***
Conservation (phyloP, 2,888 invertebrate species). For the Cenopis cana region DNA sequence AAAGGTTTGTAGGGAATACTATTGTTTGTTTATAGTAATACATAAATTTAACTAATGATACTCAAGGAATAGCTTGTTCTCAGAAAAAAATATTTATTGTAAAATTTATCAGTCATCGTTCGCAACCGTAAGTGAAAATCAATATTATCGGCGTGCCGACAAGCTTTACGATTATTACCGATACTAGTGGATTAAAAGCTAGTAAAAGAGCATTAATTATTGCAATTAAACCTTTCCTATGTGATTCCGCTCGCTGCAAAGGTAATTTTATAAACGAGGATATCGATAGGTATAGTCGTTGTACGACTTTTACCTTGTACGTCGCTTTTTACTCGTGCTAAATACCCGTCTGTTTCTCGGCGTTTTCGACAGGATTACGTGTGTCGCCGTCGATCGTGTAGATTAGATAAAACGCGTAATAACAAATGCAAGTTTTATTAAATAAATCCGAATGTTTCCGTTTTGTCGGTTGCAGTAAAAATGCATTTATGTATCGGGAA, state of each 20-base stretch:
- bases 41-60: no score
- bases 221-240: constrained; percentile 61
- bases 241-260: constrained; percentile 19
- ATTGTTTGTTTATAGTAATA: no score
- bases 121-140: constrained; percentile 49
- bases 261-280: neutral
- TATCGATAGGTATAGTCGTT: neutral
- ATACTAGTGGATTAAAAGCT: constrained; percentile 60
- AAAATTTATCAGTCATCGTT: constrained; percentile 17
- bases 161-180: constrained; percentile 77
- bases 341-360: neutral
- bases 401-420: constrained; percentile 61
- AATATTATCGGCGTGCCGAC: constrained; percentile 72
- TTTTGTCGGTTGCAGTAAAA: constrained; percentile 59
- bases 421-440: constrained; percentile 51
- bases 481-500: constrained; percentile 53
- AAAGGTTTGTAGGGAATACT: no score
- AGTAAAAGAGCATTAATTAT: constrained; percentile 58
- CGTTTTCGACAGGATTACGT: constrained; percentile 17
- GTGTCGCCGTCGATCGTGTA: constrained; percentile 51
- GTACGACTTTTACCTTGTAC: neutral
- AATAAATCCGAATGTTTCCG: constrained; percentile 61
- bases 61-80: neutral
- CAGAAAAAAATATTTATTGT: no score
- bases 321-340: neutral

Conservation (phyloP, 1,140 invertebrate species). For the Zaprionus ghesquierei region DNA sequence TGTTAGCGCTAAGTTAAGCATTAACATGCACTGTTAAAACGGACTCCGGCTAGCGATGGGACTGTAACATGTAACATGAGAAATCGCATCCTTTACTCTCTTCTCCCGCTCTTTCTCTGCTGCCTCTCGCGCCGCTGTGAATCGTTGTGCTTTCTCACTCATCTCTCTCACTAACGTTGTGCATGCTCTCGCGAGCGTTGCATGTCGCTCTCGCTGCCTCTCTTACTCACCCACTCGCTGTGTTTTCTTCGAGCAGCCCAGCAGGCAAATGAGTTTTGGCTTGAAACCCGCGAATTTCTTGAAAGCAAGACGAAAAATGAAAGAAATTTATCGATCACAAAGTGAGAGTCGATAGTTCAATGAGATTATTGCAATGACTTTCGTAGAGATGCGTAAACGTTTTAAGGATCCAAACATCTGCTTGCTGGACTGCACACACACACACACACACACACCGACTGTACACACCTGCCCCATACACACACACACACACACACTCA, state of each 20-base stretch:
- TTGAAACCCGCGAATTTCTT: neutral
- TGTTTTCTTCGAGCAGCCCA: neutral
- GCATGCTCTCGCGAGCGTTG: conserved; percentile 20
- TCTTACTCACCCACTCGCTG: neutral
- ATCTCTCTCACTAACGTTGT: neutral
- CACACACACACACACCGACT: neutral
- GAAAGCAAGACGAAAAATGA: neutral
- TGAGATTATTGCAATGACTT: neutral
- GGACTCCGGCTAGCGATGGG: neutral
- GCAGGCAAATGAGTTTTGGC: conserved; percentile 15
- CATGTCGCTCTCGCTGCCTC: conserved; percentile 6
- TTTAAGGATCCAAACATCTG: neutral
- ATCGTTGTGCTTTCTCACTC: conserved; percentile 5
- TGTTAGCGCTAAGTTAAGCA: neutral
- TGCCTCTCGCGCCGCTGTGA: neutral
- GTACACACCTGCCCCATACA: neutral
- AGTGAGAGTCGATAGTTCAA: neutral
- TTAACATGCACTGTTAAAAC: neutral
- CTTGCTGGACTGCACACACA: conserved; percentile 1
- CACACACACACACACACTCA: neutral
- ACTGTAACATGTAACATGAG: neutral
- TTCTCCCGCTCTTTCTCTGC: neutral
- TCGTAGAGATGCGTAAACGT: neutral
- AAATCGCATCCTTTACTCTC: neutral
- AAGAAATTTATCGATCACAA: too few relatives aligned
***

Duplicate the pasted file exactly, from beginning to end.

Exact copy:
Conservation (phyloP, 2,888 invertebrate species). For the Cenopis cana region DNA sequence AAAGGTTTGTAGGGAATACTATTGTTTGTTTATAGTAATACATAAATTTAACTAATGATACTCAAGGAATAGCTTGTTCTCAGAAAAAAATATTTATTGTAAAATTTATCAGTCATCGTTCGCAACCGTAAGTGAAAATCAATATTATCGGCGTGCCGACAAGCTTTACGATTATTACCGATACTAGTGGATTAAAAGCTAGTAAAAGAGCATTAATTATTGCAATTAAACCTTTCCTATGTGATTCCGCTCGCTGCAAAGGTAATTTTATAAACGAGGATATCGATAGGTATAGTCGTTGTACGACTTTTACCTTGTACGTCGCTTTTTACTCGTGCTAAATACCCGTCTGTTTCTCGGCGTTTTCGACAGGATTACGTGTGTCGCCGTCGATCGTGTAGATTAGATAAAACGCGTAATAACAAATGCAAGTTTTATTAAATAAATCCGAATGTTTCCGTTTTGTCGGTTGCAGTAAAAATGCATTTATGTATCGGGAA, state of each 20-base stretch:
- bases 41-60: no score
- bases 221-240: constrained; percentile 61
- bases 241-260: constrained; percentile 19
- ATTGTTTGTTTATAGTAATA: no score
- bases 121-140: constrained; percentile 49
- bases 261-280: neutral
- TATCGATAGGTATAGTCGTT: neutral
- ATACTAGTGGATTAAAAGCT: constrained; percentile 60
- AAAATTTATCAGTCATCGTT: constrained; percentile 17
- bases 161-180: constrained; percentile 77
- bases 341-360: neutral
- bases 401-420: constrained; percentile 61
- AATATTATCGGCGTGCCGAC: constrained; percentile 72
- TTTTGTCGGTTGCAGTAAAA: constrained; percentile 59
- bases 421-440: constrained; percentile 51
- bases 481-500: constrained; percentile 53
- AAAGGTTTGTAGGGAATACT: no score
- AGTAAAAGAGCATTAATTAT: constrained; percentile 58
- CGTTTTCGACAGGATTACGT: constrained; percentile 17
- GTGTCGCCGTCGATCGTGTA: constrained; percentile 51
- GTACGACTTTTACCTTGTAC: neutral
- AATAAATCCGAATGTTTCCG: constrained; percentile 61
- bases 61-80: neutral
- CAGAAAAAAATATTTATTGT: no score
- bases 321-340: neutral

Conservation (phyloP, 1,140 invertebrate species). For the Zaprionus ghesquierei region DNA sequence TGTTAGCGCTAAGTTAAGCATTAACATGCACTGTTAAAACGGACTCCGGCTAGCGATGGGACTGTAACATGTAACATGAGAAATCGCATCCTTTACTCTCTTCTCCCGCTCTTTCTCTGCTGCCTCTCGCGCCGCTGTGAATCGTTGTGCTTTCTCACTCATCTCTCTCACTAACGTTGTGCATGCTCTCGCGAGCGTTGCATGTCGCTCTCGCTGCCTCTCTTACTCACCCACTCGCTGTGTTTTCTTCGAGCAGCCCAGCAGGCAAATGAGTTTTGGCTTGAAACCCGCGAATTTCTTGAAAGCAAGACGAAAAATGAAAGAAATTTATCGATCACAAAGTGAGAGTCGATAGTTCAATGAGATTATTGCAATGACTTTCGTAGAGATGCGTAAACGTTTTAAGGATCCAAACATCTGCTTGCTGGACTGCACACACACACACACACACACACCGACTGTACACACCTGCCCCATACACACACACACACACACACTCA, state of each 20-base stretch:
- TTGAAACCCGCGAATTTCTT: neutral
- TGTTTTCTTCGAGCAGCCCA: neutral
- GCATGCTCTCGCGAGCGTTG: conserved; percentile 20
- TCTTACTCACCCACTCGCTG: neutral
- ATCTCTCTCACTAACGTTGT: neutral
- CACACACACACACACCGACT: neutral
- GAAAGCAAGACGAAAAATGA: neutral
- TGAGATTATTGCAATGACTT: neutral
- GGACTCCGGCTAGCGATGGG: neutral
- GCAGGCAAATGAGTTTTGGC: conserved; percentile 15
- CATGTCGCTCTCGCTGCCTC: conserved; percentile 6
- TTTAAGGATCCAAACATCTG: neutral
- ATCGTTGTGCTTTCTCACTC: conserved; percentile 5
- TGTTAGCGCTAAGTTAAGCA: neutral
- TGCCTCTCGCGCCGCTGTGA: neutral
- GTACACACCTGCCCCATACA: neutral
- AGTGAGAGTCGATAGTTCAA: neutral
- TTAACATGCACTGTTAAAAC: neutral
- CTTGCTGGACTGCACACACA: conserved; percentile 1
- CACACACACACACACACTCA: neutral
- ACTGTAACATGTAACATGAG: neutral
- TTCTCCCGCTCTTTCTCTGC: neutral
- TCGTAGAGATGCGTAAACGT: neutral
- AAATCGCATCCTTTACTCTC: neutral
- AAGAAATTTATCGATCACAA: too few relatives aligned